On the 65th anniversary of the founding of Communist China, Hong Kong protesters are hoping to stage the largest pro-democracy demonstration since the 1989 Tiananmen protests. VOA's Brian Padden visited one of the protest sites mid-day, when the atmosphere was calm and where the supporters were enthusiastic about joining what they are calling the umbrella revolution.
Video

Video India's PM Continues First US Visit

India's prime minister is on his first visit to Washington, to strengthen political and economic ties between the world's oldest and the world biggest democracies. He came to the U.S. capital from New York, the first stop on his five-day visit to the country that denied him an entry visa in the past. From Washington, Zlatica Hoke reports Modi seemed most focused on attracting foreign investment and trade to increase job opportunities for his people.
Video

Video Malaysia Struggles to Stop People Joining Jihad

Malaysian authorities say militant groups like the so-called "Islamic State" have used social media to entice at least three dozen Malaysian Muslims to fight in what they call "jihad" in Syria and Iraq. As Mahi Ramkrishnan reports from Kuala Lumpur, counterterrorism police are deeply worried about what could happen when these militants return home.
Video

Video Could US Have Done More to Stop Rise of Islamic State?

President Obama says airstrikes against Islamic State militants in Syria will likely continue for some time because, in his words, "there is a cancer that has grown for too long." So what if President Obama had acted sooner in Syria to arm more-moderate opponents of both the Islamic State and the Syrian government? VOA State Department Correspondent Scott Stearns reports from the United Nations.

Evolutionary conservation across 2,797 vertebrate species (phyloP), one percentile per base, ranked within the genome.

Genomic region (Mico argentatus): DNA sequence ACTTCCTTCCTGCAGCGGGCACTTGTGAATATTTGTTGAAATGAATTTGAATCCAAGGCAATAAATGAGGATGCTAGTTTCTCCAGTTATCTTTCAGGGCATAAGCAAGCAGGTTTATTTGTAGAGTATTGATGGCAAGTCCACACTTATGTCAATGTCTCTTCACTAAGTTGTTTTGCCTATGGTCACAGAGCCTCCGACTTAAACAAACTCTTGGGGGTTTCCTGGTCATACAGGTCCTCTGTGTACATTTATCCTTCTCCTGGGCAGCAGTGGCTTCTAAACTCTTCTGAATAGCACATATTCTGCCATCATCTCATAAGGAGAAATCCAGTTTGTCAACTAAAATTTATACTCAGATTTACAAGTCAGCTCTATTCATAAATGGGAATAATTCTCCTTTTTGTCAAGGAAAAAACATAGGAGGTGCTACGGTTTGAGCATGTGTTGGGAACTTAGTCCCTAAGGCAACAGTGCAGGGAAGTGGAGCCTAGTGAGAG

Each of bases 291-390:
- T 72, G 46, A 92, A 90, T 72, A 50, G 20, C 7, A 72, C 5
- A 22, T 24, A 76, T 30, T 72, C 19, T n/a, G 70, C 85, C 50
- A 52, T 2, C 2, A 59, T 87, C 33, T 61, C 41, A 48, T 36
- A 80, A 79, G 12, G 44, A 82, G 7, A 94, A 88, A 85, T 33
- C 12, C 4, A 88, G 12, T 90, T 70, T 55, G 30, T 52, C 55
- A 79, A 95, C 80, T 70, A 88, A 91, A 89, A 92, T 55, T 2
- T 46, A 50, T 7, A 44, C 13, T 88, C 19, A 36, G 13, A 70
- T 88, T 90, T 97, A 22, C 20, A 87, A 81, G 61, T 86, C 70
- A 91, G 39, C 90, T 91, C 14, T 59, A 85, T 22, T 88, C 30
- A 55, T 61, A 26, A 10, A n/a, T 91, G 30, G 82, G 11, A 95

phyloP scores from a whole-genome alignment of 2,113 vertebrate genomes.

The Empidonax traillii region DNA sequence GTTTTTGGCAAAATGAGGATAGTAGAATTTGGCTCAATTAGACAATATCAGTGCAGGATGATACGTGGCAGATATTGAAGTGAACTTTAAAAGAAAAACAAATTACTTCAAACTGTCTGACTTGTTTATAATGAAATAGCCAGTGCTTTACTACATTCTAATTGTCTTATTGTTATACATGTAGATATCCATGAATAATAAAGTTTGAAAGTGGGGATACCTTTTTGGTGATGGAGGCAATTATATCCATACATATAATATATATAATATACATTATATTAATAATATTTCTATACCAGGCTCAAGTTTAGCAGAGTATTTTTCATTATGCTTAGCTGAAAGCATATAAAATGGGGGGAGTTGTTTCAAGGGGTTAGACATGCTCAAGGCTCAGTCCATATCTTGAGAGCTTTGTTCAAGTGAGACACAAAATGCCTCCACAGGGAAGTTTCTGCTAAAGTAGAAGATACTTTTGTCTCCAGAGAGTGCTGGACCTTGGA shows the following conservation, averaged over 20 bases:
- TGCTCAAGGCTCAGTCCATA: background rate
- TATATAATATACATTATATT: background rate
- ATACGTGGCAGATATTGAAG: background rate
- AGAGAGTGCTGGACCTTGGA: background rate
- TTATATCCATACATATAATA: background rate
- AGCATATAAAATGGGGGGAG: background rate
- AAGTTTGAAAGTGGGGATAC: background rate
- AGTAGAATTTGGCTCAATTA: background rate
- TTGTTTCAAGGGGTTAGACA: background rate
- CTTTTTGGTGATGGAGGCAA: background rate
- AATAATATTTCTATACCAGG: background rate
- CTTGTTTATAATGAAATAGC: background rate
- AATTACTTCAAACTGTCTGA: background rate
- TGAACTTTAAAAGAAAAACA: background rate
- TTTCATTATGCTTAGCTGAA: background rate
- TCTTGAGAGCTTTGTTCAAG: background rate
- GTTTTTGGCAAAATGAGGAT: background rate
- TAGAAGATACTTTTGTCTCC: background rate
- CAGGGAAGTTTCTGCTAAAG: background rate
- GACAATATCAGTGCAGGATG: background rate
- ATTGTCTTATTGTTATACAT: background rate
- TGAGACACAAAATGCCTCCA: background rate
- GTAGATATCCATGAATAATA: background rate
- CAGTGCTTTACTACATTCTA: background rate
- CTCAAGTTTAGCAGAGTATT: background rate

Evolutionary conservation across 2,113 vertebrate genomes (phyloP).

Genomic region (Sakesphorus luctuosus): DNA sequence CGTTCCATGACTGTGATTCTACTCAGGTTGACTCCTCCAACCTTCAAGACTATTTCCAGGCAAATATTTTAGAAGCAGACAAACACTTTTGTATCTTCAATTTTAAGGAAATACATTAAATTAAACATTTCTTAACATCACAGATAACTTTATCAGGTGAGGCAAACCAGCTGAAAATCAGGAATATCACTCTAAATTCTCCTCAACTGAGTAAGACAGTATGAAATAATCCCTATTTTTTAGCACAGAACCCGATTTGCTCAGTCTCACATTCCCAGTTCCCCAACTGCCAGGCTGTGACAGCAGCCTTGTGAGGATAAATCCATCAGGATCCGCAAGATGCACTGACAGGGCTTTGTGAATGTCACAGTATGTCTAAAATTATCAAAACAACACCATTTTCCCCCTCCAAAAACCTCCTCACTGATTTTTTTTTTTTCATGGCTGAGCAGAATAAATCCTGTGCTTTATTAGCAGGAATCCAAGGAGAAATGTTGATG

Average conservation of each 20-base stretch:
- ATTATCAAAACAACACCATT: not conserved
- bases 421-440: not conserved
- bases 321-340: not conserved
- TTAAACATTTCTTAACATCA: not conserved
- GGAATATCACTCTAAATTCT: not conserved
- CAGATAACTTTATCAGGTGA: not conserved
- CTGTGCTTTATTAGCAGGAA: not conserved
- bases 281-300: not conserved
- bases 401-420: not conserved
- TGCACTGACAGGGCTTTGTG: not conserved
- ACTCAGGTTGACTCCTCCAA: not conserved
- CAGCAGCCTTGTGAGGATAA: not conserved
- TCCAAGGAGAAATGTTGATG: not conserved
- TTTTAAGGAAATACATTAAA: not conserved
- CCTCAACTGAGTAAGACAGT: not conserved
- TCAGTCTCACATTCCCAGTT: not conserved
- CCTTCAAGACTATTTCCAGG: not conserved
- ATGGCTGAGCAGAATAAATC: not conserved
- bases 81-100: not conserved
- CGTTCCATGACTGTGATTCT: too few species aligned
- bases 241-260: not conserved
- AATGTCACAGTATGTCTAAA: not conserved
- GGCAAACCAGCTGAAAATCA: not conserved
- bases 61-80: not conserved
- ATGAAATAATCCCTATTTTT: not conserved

Video

Video Treasure Hunters Seek 'Hidden Treasure' in Central Kenya

Could a cave in a small village in central Kenya be the site of buried treasure? A rumor of riches, left behind by colonialists, has some residents dreaming of wealth, while others see it as a dangerous hoax. VOA's Gabe Joselow has the story.
Video

Video Ebola Patients Find No Treatment at Sierra Leone Holding Center

At a holding facility in Makeni, central Sierra Leone, dozens of sick people sit on the floor in an empty university building. They wait in filthy conditions. It's a 16-hour drive by ambulance to Kailahun Ebola treatment center. Adam Bailes was there and reports on what he says are some of the worst situations he has seen since the beginning of this Ebola outbreak. And he says it appears case numbers may already be far worse than authorities acknowledge.
Video

Video Identifying Bodies Found in Texas Border Region

Thousands of immigrants have died after crossing the border from Mexico into remote areas of the southwestern United States in recent years. Local officials in south Texas alone have found hundreds of unidentified bodies and buried them in mass graves in local cemeteries. Now an anthropologist and her students at Baylor University have been exhuming bodies and looking for clues to identify them. VOA’s Greg Flakus has more from Waco, Texas.
Colonel Steve ‘Spiros’ Pisanos left Greece and came to the U.S. to learn to fly. He flew fighters for the Allies in World War II, narrowly escaping death multiple times.Colonel Steve ‘Spiros’ Pisanos left Greece and came to the U.S. to learn to fly. He flew fighters for the Allies in World War II, narrowly escaping death multiple times.

AppleAndroid